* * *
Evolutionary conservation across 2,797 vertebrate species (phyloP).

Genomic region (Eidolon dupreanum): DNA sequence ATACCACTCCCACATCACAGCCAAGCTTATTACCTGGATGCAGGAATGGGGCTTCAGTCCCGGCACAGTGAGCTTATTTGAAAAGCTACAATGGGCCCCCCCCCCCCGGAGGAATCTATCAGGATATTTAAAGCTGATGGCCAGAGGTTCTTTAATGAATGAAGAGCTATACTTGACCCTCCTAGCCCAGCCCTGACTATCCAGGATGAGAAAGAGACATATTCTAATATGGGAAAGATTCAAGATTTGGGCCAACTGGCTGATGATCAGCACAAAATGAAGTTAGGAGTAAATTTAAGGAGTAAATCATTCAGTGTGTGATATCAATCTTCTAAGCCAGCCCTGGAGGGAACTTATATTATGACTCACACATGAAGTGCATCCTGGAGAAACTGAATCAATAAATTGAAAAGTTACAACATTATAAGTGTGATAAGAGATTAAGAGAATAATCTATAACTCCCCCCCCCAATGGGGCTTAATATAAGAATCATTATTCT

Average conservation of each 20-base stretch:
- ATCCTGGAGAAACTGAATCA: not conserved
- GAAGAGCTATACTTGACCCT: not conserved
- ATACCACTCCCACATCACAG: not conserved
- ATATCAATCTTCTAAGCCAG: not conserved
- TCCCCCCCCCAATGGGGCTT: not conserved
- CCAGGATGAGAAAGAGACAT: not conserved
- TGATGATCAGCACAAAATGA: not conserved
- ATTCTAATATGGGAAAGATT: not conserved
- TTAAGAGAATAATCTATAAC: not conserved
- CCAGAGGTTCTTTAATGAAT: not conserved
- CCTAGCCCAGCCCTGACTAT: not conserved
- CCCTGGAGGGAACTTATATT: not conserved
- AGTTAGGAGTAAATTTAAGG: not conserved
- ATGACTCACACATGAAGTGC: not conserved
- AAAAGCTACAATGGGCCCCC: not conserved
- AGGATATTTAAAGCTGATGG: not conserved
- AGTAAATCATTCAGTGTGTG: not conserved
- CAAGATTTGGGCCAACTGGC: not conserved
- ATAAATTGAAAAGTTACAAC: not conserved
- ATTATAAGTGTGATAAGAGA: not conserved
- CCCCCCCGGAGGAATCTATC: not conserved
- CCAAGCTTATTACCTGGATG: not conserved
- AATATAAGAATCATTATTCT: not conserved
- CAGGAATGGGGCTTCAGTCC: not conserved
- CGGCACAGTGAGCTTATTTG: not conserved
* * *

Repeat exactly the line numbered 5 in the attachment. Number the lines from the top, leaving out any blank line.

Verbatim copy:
- GAAGAGCTATACTTGACCCT: not conserved